There is no doubt that each person has the right to express his/her opinion about different issues. If this person is a scholar, a writer or a journalist, then his opinion can be revealed to public. However, it does mean that everybody will support him/her and agree with his/her point of view. Some social issues like capital punishment can be especially controversial. This paper analyzes the article, which supports the death penalty, and proves that in spite of the author’s arguments there is no place for capital punishment in the civilized countries.
In the article written by David B. Muhlhausen, entitled “How the Death Penalty Saves Lives,” the author claims that the U.S. states and countries that have legalized the capital punishment are more successful in crime reduction process comparing to those that do not use the death penalty. In order to prove his point of view, Muhlhausen told about a violent homicide committed by Earl Ringo Jr., who consequently was executed in Missouri. The author added more details about this cruel crime to persuade the readers that the court’s decision was correct. Therefore, Muhlhausen tries to influence the emotions and ethical principles of people to demonstrate that such criminals, as Earl Ringo Jr., deserve a capital punishment.
With all respect to the opinion expressed by the author, death penalty does not seem to be a civilized way to punish criminals. There are certain phrases in the article, the validity of which is doubtful. For example, “Some crimes are so heinous and inherently wrong that they demand strict penalties – up to and including life sentences or even death. Most Americans recognize this principle as just” (para. 3). It is quite logic that a robbery is not as heinous as homicide or rape. Both case, such as one drunken man or a drug-addict killing another drunken man in a fight by accident or a criminal killing an innocent person on purpose, are homicides and they are equally heinous for the members of the victims’ families. However, the court may consider one crime more violent than the other one. The question of which crime is violent and which is not is a foundation for an ethical dilemma that is especially difficult to solve. Thus, the question here is how well the legislation of the country should be organized to classify crimes, taking into consideration all the details and setting the objective degree of their severity not to execute those, who do not deserve it.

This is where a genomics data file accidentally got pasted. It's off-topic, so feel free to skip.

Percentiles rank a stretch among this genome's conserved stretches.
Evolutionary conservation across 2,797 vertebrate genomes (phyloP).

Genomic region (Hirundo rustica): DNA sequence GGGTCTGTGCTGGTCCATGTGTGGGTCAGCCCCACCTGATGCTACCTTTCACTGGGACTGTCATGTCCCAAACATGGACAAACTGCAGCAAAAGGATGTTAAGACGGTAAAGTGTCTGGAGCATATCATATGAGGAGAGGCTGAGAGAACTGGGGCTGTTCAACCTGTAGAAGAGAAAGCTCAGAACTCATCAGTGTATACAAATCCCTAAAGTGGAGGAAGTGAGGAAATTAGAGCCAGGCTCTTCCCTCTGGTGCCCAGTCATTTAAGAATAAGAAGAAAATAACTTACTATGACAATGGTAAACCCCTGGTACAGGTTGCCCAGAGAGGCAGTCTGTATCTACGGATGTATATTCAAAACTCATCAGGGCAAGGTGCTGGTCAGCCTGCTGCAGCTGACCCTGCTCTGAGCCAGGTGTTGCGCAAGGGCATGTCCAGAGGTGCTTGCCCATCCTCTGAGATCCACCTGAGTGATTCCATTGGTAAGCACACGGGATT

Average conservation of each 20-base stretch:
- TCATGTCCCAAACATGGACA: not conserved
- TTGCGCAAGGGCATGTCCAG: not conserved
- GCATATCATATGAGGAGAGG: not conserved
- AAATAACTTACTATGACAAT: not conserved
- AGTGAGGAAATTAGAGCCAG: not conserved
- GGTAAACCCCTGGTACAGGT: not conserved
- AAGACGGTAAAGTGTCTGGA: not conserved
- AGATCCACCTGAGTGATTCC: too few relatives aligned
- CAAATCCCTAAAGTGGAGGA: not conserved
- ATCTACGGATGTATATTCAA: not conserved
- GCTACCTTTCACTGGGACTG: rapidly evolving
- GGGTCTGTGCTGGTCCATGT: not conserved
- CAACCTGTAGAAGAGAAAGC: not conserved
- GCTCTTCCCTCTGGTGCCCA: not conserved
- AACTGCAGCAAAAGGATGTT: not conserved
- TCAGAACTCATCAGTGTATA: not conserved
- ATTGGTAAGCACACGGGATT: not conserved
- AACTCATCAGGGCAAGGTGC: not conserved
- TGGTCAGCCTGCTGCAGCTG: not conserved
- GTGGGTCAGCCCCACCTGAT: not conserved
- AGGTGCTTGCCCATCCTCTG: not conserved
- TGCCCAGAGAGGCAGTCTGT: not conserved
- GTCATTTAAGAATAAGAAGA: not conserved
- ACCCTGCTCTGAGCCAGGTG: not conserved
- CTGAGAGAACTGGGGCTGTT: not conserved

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Another contradictory thought author expresses in the article is the following: “indeed, other recent investigations, using a variety of samples and statistical methods, consistently demonstrate a strong link between executions and reduced murder rates” (para. 6). It is possible to believe that the research on the effectiveness of the capital punishment is vast. However, many other alternative punishments for criminals possibly give even better results. The law enforcement organizations cannot stop the legal process to study each form of punishment separately. While the capital punishment and its effectiveness were investigated, other criminals were sentenced to life imprisonment without possibility of parole and maybe this sentence contributed to the reduction of violent crimes. If a person is capable of committing illegal actions, then nobody can be sure what he/she has on mind, what forces him/her to commit a violent crime and which punishment frightens him/her the most. Thus, any actions of the law enforcement bodies and any possible verdicts make the criminals precautious and, thus, the most effective method to fight crimes is developing rational sentences for each type of illegal actions.
The next important quotation that may arouse interest of the readers is “In short, capital punishment does, in fact, save lives. […] The execution of Ringo was morally just. And it may just save the lives of several innocents” (para. 10). Actually, this is a purely subjective opinion of the author. There are no universal moral principles or ethical rules in a sense that a person considers each situation through his/her personal set of moral attitudes. Even in the case of the discussed violent crime, no matter which illegal action Earl Ringo Jr. has committed, most likely his family would not consider the death penalty to be moral. It is also quite headforemost to state that Ringo’s capital punishment has saved several lives as nobody can state for sure that he was going to kill more people or that his case made other criminals think thoroughly before committing a violent crime. Thus, Muhlhausen’s personal opinion expressed in the article is based on his individual ethical principles that may not be universal for everybody.